That’s just one area in which the Tigers, especially the members of the front court rotation, will need to account for the departure of their leading scorer. And according to Mickey, the act of “replacing” O’Bryant won’t fall on the shoulders of one player alone.
“We just have to make up for it as a team,” Mickey said. “We have to trust our offense, trust our coaches and not be selfish players.”
Mickey will be a key player for LSU as it looks to return to the NCAA tournament. He comes off of a season in which he established himself as one of the best freshmen in the SEC. Mickey started all 34 games for the Tigers in his first season, averaging 12.8 points, 7.9 rebounds and 3.1 blocks per contest and ranking sixth in the SEC in field goal percentage (53.4 percent). Mickey’s worked hard to become a more consistent mid-range shooter, and for his new point guard, the experience of playing together at adidas Nations served as an eye-opener with regards to the amount of talent Mickey possesses.
“Coming out here and playing on the same team, that’s helped a lot,” Gray said at the time. “Now I know what he likes, what he doesn’t like and what positions he’s [at his best]. He cleans up the boards, he runs the floor, gets second-chance [opportunities] and blocks shots.”
This season, LSU won’t lack for talent in a conference that will once again be led by a loaded Kentucky squad and reigning league champ Florida. And once again, the question for the rest of the conference is who can step forward to challenge those two perennial juggernauts. The Tigers fashion themselves as a team capable of doing so, with their returnees and new faces like Gray and Hornsby, who has the potential to give this group the perimeter shooter needed to complement their front court options.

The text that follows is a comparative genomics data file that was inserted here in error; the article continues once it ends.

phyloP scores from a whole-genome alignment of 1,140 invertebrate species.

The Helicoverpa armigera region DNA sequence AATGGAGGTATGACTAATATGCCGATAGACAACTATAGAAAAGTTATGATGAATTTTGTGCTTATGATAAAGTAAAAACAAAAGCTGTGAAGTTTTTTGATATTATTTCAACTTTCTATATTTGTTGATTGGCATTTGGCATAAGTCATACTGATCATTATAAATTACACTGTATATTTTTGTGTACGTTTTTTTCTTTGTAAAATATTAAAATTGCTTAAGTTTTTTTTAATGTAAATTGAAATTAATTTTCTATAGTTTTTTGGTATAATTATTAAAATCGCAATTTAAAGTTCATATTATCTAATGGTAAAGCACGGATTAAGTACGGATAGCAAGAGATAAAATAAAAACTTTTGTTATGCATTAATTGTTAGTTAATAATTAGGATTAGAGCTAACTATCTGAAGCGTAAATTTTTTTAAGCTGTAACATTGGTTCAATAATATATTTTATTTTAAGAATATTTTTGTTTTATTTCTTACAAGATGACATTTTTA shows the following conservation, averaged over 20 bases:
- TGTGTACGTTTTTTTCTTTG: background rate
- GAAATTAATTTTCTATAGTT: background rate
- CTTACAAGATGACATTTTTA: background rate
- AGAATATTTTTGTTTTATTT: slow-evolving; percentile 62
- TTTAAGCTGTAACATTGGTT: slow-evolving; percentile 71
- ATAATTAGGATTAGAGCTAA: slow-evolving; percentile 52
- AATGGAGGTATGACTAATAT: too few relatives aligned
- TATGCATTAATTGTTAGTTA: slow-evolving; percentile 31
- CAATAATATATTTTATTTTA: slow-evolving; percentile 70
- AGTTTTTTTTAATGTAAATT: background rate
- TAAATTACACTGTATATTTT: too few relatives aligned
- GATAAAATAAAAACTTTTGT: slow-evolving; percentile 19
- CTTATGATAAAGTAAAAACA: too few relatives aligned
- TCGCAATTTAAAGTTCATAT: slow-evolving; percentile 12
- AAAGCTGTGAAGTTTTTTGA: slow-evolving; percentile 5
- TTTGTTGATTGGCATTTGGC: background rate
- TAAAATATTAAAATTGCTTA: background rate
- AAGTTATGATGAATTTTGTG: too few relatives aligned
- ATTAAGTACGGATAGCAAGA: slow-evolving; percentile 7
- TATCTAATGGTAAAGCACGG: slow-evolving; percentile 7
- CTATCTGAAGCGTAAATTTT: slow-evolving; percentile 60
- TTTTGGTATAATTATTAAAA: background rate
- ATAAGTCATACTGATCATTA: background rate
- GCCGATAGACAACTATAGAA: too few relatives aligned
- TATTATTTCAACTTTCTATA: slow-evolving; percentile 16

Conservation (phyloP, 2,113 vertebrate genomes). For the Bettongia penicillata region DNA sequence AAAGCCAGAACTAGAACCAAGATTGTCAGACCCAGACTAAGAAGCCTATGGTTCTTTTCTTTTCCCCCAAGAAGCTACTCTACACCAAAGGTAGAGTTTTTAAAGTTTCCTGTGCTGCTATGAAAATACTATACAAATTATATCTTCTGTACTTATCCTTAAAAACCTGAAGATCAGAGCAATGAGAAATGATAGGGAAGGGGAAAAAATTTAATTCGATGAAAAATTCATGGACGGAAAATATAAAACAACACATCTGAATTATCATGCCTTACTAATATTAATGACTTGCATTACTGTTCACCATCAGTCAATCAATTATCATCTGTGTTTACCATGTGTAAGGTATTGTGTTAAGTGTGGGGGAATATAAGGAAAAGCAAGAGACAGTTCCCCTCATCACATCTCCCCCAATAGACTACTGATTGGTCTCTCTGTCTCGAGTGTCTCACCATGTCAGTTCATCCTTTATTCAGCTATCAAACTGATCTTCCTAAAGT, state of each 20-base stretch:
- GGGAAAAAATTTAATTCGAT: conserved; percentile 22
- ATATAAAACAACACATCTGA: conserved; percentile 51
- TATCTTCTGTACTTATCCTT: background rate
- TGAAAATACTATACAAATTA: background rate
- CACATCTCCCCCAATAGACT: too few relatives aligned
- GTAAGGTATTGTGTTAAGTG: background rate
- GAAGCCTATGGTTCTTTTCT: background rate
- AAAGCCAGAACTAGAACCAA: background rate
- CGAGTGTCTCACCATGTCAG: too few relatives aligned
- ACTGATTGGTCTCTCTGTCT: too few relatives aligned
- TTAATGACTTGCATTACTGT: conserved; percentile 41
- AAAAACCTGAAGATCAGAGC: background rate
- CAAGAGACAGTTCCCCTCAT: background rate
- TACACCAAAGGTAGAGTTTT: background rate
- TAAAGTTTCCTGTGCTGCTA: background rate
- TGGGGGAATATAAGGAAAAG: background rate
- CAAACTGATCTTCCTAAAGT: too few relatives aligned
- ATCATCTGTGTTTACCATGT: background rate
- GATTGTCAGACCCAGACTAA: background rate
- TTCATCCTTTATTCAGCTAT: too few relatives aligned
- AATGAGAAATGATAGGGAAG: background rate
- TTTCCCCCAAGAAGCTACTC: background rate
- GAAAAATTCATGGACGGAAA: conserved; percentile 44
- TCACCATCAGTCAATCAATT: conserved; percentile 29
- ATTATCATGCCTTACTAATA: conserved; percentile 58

Yet in order to do so LSU will need to play with greater consistency than they did in 2013-14. With last year’s freshmen now sophomores, the hope is that last season’s experiences have helped those players grow. And with there being just one senior on this year’s roster, a good 2014-15 could very well serve as a springboard into the future for Johnny Jones’ Tigers.
Mickey has a 7’1.5″ wingspan and is a terrific athlete, but as of right now he’s a shot blocker that stands a shade under 6-foot-8. He doesn’t have a jump shot and he doesn’t have a post move, which is not a good combination.